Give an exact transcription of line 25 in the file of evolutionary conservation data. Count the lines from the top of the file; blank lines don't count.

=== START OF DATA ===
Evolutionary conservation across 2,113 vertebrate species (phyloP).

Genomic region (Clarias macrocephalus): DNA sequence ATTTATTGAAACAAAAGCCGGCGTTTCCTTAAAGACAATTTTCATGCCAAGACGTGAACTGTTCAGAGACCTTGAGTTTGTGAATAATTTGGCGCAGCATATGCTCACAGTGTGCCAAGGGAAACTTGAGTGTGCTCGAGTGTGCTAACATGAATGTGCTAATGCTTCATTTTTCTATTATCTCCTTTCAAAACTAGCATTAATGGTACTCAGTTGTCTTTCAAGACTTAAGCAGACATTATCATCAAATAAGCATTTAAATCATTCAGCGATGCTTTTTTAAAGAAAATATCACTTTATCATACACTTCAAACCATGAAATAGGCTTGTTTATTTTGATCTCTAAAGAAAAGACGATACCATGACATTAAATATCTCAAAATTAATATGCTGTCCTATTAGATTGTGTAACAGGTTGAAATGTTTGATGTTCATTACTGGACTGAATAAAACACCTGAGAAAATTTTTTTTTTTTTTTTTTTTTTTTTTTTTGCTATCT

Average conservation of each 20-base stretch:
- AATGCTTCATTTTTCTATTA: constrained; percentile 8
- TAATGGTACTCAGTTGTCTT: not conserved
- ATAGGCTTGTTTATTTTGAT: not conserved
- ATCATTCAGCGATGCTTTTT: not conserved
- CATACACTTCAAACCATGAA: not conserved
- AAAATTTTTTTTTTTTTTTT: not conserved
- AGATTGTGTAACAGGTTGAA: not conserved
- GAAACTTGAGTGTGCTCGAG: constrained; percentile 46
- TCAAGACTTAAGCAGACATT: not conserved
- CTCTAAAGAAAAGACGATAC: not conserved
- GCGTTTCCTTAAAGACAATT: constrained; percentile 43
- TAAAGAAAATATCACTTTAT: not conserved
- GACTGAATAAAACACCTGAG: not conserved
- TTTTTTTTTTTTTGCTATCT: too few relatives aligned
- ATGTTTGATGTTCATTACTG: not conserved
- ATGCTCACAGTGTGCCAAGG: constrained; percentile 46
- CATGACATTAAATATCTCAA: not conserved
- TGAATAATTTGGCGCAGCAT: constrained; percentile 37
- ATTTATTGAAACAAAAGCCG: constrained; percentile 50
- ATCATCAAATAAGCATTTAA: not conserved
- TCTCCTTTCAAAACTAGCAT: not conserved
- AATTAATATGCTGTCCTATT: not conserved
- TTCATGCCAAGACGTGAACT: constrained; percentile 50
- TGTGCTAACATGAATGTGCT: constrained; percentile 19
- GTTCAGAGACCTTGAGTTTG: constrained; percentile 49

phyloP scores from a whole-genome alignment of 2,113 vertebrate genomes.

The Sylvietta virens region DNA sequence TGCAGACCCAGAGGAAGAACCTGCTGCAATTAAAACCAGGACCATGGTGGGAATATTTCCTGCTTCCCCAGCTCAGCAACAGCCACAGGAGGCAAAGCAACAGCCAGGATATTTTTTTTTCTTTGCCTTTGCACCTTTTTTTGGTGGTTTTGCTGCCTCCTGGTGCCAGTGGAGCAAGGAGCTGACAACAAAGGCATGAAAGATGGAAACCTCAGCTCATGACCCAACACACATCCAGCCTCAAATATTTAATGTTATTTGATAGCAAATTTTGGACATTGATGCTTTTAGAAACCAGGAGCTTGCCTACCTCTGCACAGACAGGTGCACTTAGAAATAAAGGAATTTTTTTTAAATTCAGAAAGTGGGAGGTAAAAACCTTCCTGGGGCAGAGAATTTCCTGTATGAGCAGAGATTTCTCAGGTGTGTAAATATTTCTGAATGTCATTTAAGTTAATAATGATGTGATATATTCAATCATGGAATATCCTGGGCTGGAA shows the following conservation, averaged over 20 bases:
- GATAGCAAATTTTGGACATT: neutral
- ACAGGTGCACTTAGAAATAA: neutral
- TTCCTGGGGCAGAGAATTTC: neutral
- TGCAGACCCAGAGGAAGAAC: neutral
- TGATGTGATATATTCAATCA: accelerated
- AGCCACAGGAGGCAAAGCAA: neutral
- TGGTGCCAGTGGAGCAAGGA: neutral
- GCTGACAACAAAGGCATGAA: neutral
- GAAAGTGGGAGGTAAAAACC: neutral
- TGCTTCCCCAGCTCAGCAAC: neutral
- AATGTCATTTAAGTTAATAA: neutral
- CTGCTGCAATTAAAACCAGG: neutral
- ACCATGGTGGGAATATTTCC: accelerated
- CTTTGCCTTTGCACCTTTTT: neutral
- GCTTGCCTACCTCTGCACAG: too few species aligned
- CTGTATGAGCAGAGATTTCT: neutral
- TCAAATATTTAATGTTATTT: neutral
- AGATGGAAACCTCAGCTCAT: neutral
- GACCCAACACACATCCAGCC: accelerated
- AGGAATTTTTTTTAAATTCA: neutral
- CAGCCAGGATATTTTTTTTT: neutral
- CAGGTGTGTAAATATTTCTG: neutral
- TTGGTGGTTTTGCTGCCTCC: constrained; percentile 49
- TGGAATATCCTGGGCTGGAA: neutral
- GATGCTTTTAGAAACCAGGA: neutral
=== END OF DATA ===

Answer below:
- AATTAATATGCTGTCCTATT: not conserved